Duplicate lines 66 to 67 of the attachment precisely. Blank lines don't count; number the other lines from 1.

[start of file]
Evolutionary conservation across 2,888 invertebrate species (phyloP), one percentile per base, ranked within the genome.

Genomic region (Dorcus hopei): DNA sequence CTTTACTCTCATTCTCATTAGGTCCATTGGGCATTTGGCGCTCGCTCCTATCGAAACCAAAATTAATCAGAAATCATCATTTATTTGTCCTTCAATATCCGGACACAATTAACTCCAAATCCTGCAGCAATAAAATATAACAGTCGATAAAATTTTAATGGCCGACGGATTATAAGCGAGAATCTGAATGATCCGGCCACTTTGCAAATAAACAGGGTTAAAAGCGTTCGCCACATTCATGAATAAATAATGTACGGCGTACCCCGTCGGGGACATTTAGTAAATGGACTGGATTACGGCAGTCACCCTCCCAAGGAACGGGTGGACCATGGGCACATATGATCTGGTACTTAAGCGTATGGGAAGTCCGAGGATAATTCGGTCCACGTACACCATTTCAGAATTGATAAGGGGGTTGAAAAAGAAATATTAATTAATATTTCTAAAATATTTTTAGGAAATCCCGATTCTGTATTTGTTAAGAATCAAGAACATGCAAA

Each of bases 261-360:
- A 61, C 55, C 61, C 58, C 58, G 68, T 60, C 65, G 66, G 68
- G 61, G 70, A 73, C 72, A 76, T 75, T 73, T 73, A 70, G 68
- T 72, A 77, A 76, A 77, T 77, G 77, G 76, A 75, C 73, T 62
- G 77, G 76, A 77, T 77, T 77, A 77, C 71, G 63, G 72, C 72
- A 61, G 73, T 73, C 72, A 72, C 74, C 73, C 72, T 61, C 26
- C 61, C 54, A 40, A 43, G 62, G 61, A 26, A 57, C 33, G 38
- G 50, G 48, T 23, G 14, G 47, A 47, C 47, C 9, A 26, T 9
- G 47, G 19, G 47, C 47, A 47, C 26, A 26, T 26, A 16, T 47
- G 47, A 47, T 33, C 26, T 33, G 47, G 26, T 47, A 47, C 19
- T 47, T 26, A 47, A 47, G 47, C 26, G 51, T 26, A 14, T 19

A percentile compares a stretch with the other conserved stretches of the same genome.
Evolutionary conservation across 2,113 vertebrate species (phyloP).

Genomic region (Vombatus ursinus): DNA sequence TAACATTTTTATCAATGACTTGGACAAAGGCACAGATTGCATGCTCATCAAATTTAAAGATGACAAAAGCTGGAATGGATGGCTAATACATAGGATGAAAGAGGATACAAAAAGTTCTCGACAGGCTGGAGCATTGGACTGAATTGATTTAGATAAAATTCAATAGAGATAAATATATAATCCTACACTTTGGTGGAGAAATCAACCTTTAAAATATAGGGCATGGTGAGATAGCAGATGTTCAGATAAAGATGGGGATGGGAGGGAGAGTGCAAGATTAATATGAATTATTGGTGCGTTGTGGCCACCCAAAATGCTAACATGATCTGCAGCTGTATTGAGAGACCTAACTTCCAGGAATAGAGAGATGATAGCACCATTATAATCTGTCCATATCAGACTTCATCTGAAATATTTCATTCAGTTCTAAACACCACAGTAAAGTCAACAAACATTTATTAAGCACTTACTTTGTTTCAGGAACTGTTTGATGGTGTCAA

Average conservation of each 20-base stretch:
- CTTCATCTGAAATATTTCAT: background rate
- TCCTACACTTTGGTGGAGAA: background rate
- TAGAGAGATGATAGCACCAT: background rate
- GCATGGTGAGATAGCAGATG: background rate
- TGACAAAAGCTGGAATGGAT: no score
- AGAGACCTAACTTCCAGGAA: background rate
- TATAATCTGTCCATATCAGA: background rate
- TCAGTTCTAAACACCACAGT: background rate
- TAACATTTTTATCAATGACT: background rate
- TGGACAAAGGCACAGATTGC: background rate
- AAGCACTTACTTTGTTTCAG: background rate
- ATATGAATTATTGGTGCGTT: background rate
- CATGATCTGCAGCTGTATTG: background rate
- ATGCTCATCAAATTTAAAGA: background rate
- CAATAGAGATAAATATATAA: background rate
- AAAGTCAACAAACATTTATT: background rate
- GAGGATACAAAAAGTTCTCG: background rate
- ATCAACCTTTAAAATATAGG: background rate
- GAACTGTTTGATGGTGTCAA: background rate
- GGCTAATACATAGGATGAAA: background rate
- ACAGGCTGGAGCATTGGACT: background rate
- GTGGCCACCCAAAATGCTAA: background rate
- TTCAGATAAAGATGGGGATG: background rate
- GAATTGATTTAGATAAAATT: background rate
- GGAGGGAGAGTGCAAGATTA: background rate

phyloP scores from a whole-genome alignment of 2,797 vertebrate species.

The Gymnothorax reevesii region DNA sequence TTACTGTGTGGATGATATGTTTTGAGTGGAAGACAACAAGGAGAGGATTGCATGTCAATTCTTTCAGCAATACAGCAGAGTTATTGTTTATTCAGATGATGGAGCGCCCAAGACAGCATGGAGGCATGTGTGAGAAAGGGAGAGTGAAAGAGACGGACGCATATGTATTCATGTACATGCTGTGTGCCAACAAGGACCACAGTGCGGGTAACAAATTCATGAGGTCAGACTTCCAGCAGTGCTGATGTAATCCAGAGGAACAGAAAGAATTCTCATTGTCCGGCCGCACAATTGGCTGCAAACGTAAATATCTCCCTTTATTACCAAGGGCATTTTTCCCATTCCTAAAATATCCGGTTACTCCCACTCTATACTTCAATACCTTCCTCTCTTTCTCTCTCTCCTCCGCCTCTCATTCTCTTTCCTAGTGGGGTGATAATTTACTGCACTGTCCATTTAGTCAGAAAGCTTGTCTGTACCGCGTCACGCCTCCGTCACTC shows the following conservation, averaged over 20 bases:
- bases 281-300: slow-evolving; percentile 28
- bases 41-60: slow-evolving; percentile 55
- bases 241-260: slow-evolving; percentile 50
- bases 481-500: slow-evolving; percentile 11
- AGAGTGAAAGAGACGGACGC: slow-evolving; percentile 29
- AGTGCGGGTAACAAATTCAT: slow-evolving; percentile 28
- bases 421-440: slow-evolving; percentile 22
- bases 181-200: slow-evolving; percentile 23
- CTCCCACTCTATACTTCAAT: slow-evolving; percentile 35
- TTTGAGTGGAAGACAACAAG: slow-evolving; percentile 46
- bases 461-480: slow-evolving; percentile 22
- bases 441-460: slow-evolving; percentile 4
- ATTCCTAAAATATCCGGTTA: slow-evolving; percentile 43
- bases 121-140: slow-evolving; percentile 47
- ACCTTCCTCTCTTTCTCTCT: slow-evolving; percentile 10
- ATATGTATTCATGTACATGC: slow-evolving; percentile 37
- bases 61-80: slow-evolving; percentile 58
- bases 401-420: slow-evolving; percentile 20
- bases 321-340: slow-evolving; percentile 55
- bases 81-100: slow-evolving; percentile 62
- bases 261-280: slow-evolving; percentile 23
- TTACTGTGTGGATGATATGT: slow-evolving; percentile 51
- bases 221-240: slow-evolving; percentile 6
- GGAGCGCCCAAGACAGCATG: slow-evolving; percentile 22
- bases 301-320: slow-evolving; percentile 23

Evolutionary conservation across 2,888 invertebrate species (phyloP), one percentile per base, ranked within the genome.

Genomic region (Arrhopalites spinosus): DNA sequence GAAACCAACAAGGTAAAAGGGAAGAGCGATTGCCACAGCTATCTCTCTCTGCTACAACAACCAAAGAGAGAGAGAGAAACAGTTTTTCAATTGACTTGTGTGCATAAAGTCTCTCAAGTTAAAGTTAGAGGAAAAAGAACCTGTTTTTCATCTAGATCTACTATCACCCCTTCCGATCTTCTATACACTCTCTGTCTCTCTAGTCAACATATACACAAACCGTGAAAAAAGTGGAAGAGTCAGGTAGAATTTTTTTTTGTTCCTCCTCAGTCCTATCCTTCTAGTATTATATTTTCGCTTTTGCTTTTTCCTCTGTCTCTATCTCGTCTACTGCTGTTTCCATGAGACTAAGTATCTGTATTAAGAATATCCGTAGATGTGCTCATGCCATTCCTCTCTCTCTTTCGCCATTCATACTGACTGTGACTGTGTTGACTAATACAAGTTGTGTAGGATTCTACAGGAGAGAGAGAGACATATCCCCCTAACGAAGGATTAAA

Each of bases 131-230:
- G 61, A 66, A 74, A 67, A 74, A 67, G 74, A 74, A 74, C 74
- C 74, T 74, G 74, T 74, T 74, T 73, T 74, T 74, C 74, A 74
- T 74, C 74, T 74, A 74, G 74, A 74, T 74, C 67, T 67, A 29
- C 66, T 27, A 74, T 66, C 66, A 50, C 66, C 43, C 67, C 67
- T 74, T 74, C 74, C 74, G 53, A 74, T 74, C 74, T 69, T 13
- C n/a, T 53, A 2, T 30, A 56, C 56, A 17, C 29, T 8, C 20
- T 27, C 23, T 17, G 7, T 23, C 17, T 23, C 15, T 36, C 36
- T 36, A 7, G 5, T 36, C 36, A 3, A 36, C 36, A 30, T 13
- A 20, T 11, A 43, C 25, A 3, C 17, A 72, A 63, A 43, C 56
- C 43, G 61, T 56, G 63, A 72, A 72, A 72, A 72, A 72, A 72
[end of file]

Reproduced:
- TTACTGTGTGGATGATATGT: slow-evolving; percentile 51
- bases 221-240: slow-evolving; percentile 6